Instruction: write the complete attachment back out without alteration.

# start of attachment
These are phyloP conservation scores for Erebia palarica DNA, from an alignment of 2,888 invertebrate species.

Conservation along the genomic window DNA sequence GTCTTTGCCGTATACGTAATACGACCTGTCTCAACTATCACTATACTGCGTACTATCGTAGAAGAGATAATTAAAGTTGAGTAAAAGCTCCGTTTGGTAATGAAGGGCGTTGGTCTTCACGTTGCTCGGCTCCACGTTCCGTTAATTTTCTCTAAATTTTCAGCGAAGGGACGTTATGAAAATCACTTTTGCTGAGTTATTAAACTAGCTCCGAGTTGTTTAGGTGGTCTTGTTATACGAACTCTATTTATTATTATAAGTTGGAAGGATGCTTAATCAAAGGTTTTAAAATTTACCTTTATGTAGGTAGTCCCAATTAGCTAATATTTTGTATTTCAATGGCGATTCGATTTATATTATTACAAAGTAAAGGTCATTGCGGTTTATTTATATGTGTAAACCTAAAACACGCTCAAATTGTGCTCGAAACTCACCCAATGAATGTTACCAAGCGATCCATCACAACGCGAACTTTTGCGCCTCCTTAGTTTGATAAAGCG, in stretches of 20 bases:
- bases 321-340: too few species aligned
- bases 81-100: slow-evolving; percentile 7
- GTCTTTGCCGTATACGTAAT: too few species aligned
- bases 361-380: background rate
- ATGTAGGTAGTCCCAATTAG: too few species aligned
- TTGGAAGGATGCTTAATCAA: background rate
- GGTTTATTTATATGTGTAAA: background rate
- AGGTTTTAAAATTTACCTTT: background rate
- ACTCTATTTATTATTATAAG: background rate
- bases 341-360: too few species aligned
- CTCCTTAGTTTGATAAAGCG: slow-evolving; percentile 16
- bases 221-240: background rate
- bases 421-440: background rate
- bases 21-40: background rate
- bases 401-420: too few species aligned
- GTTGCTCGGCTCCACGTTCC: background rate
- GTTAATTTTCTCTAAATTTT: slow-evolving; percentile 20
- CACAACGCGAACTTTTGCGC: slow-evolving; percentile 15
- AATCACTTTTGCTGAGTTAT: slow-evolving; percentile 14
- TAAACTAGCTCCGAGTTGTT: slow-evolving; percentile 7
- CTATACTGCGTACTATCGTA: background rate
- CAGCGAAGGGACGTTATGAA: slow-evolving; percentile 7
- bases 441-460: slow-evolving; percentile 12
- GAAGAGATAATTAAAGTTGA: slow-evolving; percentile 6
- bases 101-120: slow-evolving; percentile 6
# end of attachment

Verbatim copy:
These are phyloP conservation scores for Erebia palarica DNA, from an alignment of 2,888 invertebrate species.

Conservation along the genomic window DNA sequence GTCTTTGCCGTATACGTAATACGACCTGTCTCAACTATCACTATACTGCGTACTATCGTAGAAGAGATAATTAAAGTTGAGTAAAAGCTCCGTTTGGTAATGAAGGGCGTTGGTCTTCACGTTGCTCGGCTCCACGTTCCGTTAATTTTCTCTAAATTTTCAGCGAAGGGACGTTATGAAAATCACTTTTGCTGAGTTATTAAACTAGCTCCGAGTTGTTTAGGTGGTCTTGTTATACGAACTCTATTTATTATTATAAGTTGGAAGGATGCTTAATCAAAGGTTTTAAAATTTACCTTTATGTAGGTAGTCCCAATTAGCTAATATTTTGTATTTCAATGGCGATTCGATTTATATTATTACAAAGTAAAGGTCATTGCGGTTTATTTATATGTGTAAACCTAAAACACGCTCAAATTGTGCTCGAAACTCACCCAATGAATGTTACCAAGCGATCCATCACAACGCGAACTTTTGCGCCTCCTTAGTTTGATAAAGCG, in stretches of 20 bases:
- bases 321-340: too few species aligned
- bases 81-100: slow-evolving; percentile 7
- GTCTTTGCCGTATACGTAAT: too few species aligned
- bases 361-380: background rate
- ATGTAGGTAGTCCCAATTAG: too few species aligned
- TTGGAAGGATGCTTAATCAA: background rate
- GGTTTATTTATATGTGTAAA: background rate
- AGGTTTTAAAATTTACCTTT: background rate
- ACTCTATTTATTATTATAAG: background rate
- bases 341-360: too few species aligned
- CTCCTTAGTTTGATAAAGCG: slow-evolving; percentile 16
- bases 221-240: background rate
- bases 421-440: background rate
- bases 21-40: background rate
- bases 401-420: too few species aligned
- GTTGCTCGGCTCCACGTTCC: background rate
- GTTAATTTTCTCTAAATTTT: slow-evolving; percentile 20
- CACAACGCGAACTTTTGCGC: slow-evolving; percentile 15
- AATCACTTTTGCTGAGTTAT: slow-evolving; percentile 14
- TAAACTAGCTCCGAGTTGTT: slow-evolving; percentile 7
- CTATACTGCGTACTATCGTA: background rate
- CAGCGAAGGGACGTTATGAA: slow-evolving; percentile 7
- bases 441-460: slow-evolving; percentile 12
- GAAGAGATAATTAAAGTTGA: slow-evolving; percentile 6
- bases 101-120: slow-evolving; percentile 6